Block brings seven claims against Lifeway. In count 1, he alleges on behalf of the proposed national class that Lifeway's false statements regarding its plain kefir violate the Illinois Consumer Fraud and Deceptive Business Practices Act (ICFA). In count 2, which Block brings in the alternative to count 1, he alleges on behalf of the proposed consumer fraud multi-state class that Lifeway's false statements regarding its plain kefir violate the various consumer fraud laws of the thirteen states named in that class. In count 3, which Block brings in the alternative to counts 1 and 2, he alleges on behalf of the Illinois sub-class that Lifeway's false statements regarding its plain kefir violate the ICFA. In count 4, Block alleges on behalf of the national class and the Illinois sub-class that Lifeway breached its express warranty to consumers that its plain kefir is 99% lactose-free. In count 5, Block alleges on behalf of the national class and the Illinois sub-class that Lifeway likewise breached its implied warranties that its plain kefir was fit for its ordinary use and for its particular purpose. Am. Compl. ¶¶ 95-96. In count 6, Block alleges on behalf of the national class and the Illinois sub-class that Lifeway's misrepresentations constitute common-law fraud. In count 7, Block alleges on behalf of the national class and the Illinois sub-class that Lifeway has been unjustly enriched as the result of its fraudulent statements. Block requests injunctive relief, actual damages, punitive damages, attorneys' fees and litigation costs, and pre- and post-judgment interest.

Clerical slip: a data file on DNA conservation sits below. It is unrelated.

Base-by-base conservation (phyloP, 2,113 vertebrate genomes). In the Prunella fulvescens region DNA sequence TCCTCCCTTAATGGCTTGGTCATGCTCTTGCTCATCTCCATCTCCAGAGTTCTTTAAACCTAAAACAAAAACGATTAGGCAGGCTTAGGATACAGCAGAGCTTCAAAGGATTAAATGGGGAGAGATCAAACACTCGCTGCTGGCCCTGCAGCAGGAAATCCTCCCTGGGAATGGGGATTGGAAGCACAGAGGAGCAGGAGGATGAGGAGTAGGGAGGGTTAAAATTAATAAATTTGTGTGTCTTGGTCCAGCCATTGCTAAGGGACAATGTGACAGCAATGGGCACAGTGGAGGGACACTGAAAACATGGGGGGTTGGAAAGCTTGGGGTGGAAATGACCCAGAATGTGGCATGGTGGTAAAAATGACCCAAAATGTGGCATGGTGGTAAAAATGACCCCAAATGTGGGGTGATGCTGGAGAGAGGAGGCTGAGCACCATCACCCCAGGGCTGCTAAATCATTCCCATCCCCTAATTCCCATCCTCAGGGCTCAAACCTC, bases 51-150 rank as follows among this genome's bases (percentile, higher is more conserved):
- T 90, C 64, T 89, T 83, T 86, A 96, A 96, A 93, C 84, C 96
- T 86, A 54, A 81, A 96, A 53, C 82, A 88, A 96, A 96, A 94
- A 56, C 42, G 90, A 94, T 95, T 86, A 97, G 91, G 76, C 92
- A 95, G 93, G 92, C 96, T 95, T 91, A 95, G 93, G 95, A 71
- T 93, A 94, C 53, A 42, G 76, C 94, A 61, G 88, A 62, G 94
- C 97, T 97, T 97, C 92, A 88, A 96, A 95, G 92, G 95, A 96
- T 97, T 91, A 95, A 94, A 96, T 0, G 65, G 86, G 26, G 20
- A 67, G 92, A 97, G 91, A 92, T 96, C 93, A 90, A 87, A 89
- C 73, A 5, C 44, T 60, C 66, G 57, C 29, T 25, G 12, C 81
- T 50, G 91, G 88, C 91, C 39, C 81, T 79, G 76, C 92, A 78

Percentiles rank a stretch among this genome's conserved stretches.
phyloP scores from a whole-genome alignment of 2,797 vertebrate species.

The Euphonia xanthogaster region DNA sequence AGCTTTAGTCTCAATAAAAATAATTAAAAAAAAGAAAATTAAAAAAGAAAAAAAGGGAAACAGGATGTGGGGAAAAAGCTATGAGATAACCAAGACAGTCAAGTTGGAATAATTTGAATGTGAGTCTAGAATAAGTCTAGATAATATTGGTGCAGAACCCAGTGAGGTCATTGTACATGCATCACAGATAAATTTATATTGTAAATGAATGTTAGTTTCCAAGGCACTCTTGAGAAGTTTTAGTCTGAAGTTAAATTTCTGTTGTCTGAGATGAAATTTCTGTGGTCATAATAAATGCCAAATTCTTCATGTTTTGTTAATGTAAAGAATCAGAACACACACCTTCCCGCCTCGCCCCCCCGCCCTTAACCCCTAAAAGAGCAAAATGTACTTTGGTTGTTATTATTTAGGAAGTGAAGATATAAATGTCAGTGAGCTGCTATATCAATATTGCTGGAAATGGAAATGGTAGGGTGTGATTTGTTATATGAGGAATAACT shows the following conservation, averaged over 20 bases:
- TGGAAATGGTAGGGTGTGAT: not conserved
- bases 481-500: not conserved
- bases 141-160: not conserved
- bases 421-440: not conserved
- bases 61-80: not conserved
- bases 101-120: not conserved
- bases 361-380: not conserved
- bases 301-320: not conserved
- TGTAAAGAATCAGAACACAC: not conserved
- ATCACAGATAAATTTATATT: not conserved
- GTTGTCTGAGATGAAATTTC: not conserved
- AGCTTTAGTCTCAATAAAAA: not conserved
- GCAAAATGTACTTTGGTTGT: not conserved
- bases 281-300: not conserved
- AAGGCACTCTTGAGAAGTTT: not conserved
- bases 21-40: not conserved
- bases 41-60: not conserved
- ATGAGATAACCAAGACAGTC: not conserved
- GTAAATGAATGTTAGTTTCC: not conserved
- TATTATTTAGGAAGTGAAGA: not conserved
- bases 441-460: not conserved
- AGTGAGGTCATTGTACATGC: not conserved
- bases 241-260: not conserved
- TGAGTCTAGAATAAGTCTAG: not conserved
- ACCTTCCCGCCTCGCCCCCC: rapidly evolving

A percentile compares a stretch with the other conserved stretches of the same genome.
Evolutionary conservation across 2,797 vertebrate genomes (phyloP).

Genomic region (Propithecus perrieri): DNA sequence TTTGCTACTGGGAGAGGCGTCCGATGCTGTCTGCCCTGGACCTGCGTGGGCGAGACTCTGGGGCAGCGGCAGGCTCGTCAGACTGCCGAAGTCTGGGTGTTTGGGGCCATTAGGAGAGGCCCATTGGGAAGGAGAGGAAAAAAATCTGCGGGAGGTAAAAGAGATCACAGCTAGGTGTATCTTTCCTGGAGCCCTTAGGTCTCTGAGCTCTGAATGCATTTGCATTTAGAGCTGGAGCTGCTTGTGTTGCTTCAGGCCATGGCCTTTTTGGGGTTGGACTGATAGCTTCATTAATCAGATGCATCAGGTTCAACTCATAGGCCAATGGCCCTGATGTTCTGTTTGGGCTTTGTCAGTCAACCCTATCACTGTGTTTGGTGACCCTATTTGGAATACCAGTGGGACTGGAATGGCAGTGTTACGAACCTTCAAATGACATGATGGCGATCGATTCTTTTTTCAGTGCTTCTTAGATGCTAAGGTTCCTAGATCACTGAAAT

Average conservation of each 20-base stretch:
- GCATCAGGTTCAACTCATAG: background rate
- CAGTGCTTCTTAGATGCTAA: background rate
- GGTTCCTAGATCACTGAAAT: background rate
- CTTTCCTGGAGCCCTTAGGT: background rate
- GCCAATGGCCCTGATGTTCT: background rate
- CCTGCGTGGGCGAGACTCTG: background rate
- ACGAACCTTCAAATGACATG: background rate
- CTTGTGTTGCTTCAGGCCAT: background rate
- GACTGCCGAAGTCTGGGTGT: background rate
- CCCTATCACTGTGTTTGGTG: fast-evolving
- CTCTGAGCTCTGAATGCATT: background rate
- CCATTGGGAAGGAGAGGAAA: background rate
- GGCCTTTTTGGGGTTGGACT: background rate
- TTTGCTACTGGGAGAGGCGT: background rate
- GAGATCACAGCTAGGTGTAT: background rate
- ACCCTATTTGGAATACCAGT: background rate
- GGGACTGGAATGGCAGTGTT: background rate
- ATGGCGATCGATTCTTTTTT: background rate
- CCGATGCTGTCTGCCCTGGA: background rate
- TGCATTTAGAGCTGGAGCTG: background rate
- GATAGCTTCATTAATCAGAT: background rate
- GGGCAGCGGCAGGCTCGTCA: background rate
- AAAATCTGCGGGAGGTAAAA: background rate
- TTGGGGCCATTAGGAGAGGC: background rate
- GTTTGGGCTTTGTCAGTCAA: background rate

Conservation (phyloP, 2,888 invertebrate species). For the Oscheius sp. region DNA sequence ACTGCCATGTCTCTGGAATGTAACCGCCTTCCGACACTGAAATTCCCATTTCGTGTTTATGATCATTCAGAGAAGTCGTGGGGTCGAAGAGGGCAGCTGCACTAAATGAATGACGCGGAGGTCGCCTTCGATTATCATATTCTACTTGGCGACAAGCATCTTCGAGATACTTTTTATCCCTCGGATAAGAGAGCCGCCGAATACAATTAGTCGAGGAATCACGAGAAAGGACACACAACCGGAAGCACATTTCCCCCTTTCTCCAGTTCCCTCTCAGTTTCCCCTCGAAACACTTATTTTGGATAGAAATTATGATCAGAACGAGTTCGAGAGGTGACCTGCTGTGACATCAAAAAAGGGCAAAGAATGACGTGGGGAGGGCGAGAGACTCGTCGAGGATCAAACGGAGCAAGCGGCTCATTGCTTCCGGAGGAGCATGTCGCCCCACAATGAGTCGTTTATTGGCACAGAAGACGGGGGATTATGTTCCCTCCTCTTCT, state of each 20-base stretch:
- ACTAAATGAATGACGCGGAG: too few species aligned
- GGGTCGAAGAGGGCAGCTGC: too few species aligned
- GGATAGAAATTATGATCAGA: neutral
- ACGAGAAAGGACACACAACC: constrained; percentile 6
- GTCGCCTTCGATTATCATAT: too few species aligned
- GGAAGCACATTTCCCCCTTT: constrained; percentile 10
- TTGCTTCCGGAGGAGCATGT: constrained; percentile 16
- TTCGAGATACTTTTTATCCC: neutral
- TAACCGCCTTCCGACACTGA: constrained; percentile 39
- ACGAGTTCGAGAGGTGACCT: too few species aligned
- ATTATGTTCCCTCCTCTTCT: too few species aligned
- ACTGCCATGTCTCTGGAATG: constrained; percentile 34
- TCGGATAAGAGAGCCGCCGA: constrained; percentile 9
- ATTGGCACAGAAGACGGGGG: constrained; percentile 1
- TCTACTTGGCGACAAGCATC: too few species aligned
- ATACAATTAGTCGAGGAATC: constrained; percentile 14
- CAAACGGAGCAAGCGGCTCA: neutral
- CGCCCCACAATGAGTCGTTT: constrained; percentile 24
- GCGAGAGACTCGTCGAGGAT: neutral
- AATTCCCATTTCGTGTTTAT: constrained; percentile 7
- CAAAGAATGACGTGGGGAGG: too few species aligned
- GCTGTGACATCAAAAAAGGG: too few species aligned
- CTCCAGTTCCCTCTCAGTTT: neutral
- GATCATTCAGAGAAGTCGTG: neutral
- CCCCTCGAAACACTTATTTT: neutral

Discussion

         Lifeway has moved to dismiss each of the counts in Block's class action complaint. It contends that Block has failed to state a claim that would permit him to pursue certification of the national class and that he lacks standing to pursue the consumer fraud multi-state class. Lifeway also argues that Block has failed to state a claim for consumer fraud under the ICFA or for common-law fraud. The company contends that both claims for breach of warranty are deficient because Block has not alleged that Lifeway had notice of his claims, and the claim for breach of implied warranty is deficient because Block has not alleged that he was in privity with Lifeway. And Lifeway argues that the unjust enrichment claim must be dismissed because Block has alleged the existence of a contract between the parties. Finally, Lifeway asks the Court to strike Block's request for injunctive relief.

         When considering a motion to dismiss, the Court takes as true all well-pled facts and views them in the light most favorable to the plaintiff. Camasta v. Jos. A. Bank Clothiers, Inc., 761 F.3d 732, 736 (7th Cir. 2014). The plaintiff must "plead sufficient factual matter, accepted as true, to state a claim to relief that is plausible on its face." Crichton v. Golden Rule Ins. Co., 576 F.3d 392, 395 (7th Cir. 2009) (internal quotation marks omitted). Further, Block's fraud-based claims are subject to the heightened pleading requirements of Federal Rule of Civil Procedure 9(b) and therefore must be pled with particularity. See id.

         A. Classes

         Block proposes three classes: a national class, a consumer fraud multi-state class, and an Illinois sub-class. He also alleges three counts of statutory consumer fraud in the alternative based on each proposed class. Which of these claims proceeds will depend on which (if any) proposed class the court ultimately certifies. At this stage, Lifeway challenges Block's ability to ...